The African Standby Force − Growing uncertainty on the horizon

The best-known instrument, apart from mediation, preventive diplomacy and early warning, is the African Standby Force (ASF). The AU created the Standby Force over ten years ago in cooperation with the continent’s five largest regional economic communities. By leading mediation efforts and peacekeeping missions, such as the African Union Mission in Somalia (AMISOM) and the United Nations-African Union Hybrid Mission in Darfur (UNAMID), the AU is working to bring peace to the continent. And although the AU and regional organisations have successfully contributed to resolving conflicts and establishing peace in some areas (for instance with their 2016 mediation efforts in Gambia under the leadership of ECOWAS), the future of APSA and especially of the ASF is more uncertain than ever – for at least two reasons.

The first key challenge arises from the limited availability of resources, because the ASF is dependent on the contributions of its RECs. Specifically, achieving full operational capability, readiness and independence has been hampered by deficits in administration, logistics and financial sustainability. In contrast to the military and police components, the civilian component for deploying specialists in peacekeeping missions is still underdeveloped, despite notable efforts by the African Union and the RECs. There are not enough experts appropriately qualified and trained for deployment. In addition, there are enormous discrepancies across the continent concerning the speed at which qualified personnel is assigned. The AU has tried to coordinate the process, but has limited powers, as the RECs enjoy a high degree of freedom in this respect. The training and participation of women in peacekeeping missions is another pivotal area that deserves much more political attention, and which should be enforced at the operational level, as women are evidently instrumental in encouraging peaceful development. In fact, a far greater effort will be required to successfully implement the corresponding UN Resolution 1325. Furthermore, the reliance on pledged troop contingents from the RECs and their dependence on their member states puts additional pressure on the ASF. The focus of institutional security engagements already seems to be shifting away from the ASF towards other security mechanisms. At the same time, the relevance of UN missions has remained unchanged. Due to their reimbursement system, these missions cover significant parts of the defence budgets of those African countries that contribute troops. Against this background and in view of the current shortage of resources, it is unlikely that the troop-contributing countries will withdraw their military personnel from financially lucrative UN missions and support the ASF instead.

The second key challenge for the ASF arises from the evolution of new and partially competing ad-hoc security arrangements outside the APSA framework. In fact, recent developments on the continent are raising doubts as to whether the ASF is really an appropriate instrument or concept to intervene in future conflicts at all. Its strength lies in the multi-dimensional approach that intentionally combines military, police and civilian components. It seems, however, that a number of African countries prefer mechanisms that primarily suit their own national interests and allow a more rapid response. Ad-hoc coalitions, such as the one fighting the Lord’s Resistance Army (LRA) in Uganda, or the Nigerian-led Multi National Joint Task Force (MNJTF) in the Lake Chad area, are proving to be much more effective militarily than other operations on the continent, and they have also led to quick successes. In addition, political attention and limited financial resources are being focused on the G5 Sahel, for instance, in the fight against terrorism and organised crime in the Sahel region. This raises the question whether purely military solutions are becoming the preferred method for achieving seemingly rapid resolutions to conflicts, to the extent that they are essentially replacing the ASF with its multi-dimensional character, which is intentionally civilian.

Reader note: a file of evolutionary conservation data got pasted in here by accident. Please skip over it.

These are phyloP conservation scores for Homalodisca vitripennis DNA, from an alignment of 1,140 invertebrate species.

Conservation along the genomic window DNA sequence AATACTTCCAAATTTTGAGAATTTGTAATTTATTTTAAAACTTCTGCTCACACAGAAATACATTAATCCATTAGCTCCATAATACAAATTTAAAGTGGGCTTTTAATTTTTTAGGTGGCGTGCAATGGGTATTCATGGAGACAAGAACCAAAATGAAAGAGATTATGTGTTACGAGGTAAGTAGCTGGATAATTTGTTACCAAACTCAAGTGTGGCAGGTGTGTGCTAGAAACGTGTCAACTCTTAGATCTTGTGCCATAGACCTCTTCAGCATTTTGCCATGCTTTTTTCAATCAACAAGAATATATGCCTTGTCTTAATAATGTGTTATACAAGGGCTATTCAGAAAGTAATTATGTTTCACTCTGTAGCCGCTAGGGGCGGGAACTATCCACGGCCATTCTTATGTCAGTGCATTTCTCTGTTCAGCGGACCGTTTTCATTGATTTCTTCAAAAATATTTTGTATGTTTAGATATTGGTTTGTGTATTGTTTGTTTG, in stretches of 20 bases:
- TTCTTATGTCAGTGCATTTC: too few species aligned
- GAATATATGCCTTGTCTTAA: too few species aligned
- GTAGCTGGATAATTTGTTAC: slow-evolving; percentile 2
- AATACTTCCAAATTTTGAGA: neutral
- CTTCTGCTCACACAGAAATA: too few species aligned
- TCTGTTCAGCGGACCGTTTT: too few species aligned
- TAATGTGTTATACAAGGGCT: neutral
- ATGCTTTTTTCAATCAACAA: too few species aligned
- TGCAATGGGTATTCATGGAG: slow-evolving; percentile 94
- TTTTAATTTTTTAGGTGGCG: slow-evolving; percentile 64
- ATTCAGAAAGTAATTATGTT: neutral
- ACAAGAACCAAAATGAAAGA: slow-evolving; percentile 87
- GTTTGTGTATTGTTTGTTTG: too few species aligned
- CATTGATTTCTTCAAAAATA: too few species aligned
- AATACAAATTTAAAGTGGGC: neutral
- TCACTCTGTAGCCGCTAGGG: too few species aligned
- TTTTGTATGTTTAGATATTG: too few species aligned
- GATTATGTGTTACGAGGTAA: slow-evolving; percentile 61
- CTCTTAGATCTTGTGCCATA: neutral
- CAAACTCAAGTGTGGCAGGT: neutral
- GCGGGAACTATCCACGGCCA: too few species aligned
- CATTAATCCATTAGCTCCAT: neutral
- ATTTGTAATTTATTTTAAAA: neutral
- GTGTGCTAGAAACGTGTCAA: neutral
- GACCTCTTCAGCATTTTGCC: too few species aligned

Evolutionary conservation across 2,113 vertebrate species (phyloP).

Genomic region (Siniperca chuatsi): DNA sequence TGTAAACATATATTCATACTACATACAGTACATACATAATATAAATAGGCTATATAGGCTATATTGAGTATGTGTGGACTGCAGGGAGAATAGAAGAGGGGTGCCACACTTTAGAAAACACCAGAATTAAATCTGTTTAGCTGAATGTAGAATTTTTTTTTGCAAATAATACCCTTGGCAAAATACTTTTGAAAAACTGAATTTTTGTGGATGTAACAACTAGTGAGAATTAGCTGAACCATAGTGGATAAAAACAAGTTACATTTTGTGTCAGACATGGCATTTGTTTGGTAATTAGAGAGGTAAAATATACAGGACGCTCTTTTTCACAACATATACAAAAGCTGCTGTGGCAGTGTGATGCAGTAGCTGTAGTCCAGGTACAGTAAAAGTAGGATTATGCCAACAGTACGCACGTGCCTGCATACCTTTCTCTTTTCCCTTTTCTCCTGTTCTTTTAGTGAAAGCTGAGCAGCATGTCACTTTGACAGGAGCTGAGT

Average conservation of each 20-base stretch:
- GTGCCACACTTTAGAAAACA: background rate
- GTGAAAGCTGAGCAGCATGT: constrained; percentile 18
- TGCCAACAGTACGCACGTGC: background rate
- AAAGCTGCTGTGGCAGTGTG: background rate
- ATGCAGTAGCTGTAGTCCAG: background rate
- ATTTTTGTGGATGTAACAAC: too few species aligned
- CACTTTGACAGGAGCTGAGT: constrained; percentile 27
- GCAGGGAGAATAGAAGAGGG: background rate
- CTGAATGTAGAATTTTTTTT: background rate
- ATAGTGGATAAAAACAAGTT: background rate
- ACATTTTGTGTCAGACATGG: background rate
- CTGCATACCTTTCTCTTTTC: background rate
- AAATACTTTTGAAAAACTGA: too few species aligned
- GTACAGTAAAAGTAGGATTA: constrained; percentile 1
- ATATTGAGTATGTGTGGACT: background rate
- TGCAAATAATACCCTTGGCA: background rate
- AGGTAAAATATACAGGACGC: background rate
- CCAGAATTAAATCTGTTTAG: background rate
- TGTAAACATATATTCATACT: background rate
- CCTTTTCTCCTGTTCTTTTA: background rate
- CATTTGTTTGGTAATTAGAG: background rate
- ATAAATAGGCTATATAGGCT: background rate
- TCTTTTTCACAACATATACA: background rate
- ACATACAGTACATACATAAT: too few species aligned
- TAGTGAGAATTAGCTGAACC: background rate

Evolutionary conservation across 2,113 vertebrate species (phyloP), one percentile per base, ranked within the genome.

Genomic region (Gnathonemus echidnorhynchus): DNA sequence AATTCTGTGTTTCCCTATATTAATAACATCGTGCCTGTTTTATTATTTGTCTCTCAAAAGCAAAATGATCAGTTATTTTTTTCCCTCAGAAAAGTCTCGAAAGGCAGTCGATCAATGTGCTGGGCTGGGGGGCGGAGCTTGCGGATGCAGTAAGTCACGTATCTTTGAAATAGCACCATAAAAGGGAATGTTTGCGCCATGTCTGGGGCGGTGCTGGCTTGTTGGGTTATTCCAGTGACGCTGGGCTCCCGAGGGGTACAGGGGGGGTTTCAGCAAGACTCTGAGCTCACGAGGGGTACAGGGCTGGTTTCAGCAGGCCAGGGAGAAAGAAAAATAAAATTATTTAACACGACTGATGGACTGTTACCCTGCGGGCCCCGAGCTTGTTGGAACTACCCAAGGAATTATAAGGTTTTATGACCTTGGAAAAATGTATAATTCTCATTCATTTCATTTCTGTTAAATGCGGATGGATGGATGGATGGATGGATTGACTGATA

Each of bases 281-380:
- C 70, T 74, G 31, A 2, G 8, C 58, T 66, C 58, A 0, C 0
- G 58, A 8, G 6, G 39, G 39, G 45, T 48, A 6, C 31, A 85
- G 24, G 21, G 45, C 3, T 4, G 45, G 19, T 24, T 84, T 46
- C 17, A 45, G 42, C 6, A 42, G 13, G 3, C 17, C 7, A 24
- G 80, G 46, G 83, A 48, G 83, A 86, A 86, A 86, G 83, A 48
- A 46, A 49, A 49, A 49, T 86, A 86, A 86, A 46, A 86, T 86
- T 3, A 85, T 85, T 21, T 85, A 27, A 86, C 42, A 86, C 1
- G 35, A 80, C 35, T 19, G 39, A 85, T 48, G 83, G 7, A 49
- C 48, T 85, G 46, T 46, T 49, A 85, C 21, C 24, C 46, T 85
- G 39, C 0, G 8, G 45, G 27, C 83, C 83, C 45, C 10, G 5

But this is not the only problem created by the competing structures. Regional organisations with a clear security mandate, such as G5 Sahel and the ad-hoc coalitions, have also created coordination problems. The overlapping membership of some countries, the mandates of regional organisations, as well as the AU’s poor coordination work remain problematic. Although stronger coordination is needed from the regional through to the national level, and even up to the AU and its decision-making body, the Peace and Security Council (PSC), there has clearly been a lack of political will to draw on available capacities. Divisions among AU member states on how to position themselves regarding violent conflicts are largely determined by national and regional political interests. While APSA has been established as a platform for a continent-wide approach to conflict resolution, current developments tend to favour national or regional solutions, leaving the AU partially sidelined and undermining the effectiveness of APSA and its instruments. The question then remains to which extent APSA can be used as a forum to bridge gaps between heterogeneous national interests. Nigeria, South Africa or (in future) Ethiopia could play key roles as the continent’s most powerful countries. However, these countries face various internal conflicts and diverse political challenges that limit their room for manoeuvre in contributing to peace and security on the continent. In addition, there are reasonable doubts regarding whether and to what degree all other countries would accept their leading role. Given these difficult circumstances, and as a precondition for joint action and the appropriate use of the various instruments, a first key step would be to develop a shared understanding of security threats. The AU could provide the necessary framework and the platform for this crucial discussion.